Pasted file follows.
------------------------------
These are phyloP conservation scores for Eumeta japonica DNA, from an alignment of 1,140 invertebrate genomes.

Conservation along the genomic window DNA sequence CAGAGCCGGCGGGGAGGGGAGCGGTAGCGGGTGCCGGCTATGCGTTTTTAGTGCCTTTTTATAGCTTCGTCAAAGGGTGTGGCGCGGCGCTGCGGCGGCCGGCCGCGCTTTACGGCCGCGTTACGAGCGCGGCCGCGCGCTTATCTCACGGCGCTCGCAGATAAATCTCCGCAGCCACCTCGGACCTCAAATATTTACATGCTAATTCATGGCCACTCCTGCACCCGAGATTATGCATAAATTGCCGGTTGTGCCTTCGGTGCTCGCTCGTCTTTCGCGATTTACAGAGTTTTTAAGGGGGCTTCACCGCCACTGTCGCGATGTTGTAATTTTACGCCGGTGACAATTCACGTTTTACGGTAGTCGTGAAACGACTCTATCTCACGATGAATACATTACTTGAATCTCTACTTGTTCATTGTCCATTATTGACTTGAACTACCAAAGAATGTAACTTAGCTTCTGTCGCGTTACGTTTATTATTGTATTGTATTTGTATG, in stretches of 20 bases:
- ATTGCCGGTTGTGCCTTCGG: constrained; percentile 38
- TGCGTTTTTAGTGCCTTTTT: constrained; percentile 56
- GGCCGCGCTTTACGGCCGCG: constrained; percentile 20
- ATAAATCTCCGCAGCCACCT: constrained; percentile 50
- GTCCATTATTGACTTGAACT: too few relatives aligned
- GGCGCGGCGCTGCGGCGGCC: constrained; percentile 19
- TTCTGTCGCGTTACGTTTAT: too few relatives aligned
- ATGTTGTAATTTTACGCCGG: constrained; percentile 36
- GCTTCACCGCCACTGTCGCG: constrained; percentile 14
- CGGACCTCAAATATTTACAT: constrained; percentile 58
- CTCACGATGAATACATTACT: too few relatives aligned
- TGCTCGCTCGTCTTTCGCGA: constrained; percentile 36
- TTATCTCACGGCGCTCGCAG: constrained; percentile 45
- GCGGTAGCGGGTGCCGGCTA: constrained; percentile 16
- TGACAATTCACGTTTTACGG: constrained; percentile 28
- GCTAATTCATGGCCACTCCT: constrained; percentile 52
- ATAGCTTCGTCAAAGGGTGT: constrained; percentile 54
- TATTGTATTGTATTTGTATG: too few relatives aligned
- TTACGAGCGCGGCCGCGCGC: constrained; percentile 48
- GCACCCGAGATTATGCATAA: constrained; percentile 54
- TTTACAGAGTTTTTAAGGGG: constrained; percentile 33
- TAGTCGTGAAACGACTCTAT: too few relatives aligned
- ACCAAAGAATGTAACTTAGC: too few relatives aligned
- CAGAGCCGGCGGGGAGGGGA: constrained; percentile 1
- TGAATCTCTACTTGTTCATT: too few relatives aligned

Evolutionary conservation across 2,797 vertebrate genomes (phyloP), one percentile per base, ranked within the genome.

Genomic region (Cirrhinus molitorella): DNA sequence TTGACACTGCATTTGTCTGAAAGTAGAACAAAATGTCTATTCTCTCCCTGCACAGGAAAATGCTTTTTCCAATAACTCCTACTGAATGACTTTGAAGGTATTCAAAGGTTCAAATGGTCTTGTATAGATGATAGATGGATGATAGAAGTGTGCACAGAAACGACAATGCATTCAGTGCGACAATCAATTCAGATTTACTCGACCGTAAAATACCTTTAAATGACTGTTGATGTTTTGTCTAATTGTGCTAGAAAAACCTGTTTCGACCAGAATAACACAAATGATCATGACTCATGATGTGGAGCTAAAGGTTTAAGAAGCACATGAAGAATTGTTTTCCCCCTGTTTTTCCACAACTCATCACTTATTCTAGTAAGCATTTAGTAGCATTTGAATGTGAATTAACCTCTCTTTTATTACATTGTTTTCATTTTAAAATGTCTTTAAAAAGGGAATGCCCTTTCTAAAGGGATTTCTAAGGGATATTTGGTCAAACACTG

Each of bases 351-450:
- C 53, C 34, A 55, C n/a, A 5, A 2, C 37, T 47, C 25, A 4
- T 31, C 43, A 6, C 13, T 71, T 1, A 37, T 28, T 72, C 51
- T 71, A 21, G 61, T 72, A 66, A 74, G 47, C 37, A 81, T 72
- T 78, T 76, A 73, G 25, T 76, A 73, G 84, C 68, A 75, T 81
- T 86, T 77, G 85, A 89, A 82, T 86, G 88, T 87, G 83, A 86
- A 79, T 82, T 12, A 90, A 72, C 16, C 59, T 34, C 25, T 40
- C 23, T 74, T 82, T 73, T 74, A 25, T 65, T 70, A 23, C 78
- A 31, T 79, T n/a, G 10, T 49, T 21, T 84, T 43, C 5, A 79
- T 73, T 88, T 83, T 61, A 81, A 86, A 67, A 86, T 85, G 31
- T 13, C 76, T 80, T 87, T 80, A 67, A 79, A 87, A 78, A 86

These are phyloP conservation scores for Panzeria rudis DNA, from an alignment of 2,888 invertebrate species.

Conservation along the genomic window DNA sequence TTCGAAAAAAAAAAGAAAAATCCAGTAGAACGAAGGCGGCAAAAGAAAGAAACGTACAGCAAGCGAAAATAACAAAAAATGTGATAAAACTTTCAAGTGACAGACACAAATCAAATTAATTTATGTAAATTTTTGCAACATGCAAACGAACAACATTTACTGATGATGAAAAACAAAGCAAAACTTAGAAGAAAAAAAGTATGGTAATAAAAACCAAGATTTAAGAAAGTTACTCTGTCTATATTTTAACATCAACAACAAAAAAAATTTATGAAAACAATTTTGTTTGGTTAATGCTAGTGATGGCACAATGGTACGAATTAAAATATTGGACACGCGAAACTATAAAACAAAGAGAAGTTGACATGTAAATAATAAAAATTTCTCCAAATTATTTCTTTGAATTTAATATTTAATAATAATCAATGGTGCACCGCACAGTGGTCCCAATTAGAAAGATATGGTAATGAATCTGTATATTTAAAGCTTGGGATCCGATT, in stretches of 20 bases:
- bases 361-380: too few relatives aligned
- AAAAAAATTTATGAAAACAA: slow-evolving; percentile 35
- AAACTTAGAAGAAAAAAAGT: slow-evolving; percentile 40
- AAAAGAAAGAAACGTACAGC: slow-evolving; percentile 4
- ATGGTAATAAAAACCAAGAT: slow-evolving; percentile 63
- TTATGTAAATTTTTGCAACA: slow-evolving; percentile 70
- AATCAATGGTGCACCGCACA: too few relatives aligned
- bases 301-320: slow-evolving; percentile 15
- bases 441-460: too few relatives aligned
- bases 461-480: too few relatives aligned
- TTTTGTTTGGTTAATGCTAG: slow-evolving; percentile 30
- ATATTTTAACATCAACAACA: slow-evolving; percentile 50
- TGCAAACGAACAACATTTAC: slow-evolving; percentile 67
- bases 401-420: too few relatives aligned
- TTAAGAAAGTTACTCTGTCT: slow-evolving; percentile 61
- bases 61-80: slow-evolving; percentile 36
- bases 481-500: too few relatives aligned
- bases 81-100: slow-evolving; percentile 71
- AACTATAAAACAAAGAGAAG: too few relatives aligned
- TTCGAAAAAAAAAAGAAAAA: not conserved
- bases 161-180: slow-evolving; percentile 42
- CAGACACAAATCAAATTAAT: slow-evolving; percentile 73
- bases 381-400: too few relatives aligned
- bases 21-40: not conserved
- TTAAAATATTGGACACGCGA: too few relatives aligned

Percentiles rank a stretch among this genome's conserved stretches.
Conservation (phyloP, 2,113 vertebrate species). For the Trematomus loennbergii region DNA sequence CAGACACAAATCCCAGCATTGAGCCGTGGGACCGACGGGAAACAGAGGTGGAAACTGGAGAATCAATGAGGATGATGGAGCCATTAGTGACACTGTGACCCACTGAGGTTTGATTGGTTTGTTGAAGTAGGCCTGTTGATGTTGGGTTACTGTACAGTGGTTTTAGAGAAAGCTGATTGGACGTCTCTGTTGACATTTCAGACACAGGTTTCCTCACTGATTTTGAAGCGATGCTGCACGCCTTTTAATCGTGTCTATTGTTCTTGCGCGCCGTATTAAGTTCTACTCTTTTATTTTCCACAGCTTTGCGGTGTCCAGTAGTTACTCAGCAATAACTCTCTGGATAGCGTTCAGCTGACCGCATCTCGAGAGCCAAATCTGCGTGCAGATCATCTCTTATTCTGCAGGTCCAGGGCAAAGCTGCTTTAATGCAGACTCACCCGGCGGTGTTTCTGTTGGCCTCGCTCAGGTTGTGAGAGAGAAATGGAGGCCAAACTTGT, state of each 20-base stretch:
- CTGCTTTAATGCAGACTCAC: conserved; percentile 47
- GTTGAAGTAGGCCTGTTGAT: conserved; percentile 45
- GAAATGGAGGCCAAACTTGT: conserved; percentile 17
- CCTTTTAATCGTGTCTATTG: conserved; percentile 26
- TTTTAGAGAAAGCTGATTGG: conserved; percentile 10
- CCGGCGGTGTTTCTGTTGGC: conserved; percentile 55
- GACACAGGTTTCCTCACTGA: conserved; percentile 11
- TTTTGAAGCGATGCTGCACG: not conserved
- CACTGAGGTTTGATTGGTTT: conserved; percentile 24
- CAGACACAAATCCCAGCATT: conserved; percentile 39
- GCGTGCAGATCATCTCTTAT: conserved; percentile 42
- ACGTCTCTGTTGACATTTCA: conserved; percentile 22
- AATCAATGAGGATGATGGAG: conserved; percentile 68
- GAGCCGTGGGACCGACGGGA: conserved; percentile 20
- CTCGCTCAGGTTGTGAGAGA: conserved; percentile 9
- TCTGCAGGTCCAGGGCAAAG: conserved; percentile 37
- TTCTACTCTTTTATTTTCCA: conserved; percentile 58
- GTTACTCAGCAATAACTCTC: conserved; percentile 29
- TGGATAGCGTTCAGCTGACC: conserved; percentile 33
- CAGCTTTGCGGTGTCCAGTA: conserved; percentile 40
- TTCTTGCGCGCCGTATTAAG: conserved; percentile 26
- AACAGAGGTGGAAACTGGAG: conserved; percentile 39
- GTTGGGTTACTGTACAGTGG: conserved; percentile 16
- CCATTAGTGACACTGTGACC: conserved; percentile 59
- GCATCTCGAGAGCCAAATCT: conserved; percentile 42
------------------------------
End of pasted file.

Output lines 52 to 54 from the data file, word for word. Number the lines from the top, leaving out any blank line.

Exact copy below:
- bases 461-480: too few relatives aligned
- TTTTGTTTGGTTAATGCTAG: slow-evolving; percentile 30
- ATATTTTAACATCAACAACA: slow-evolving; percentile 50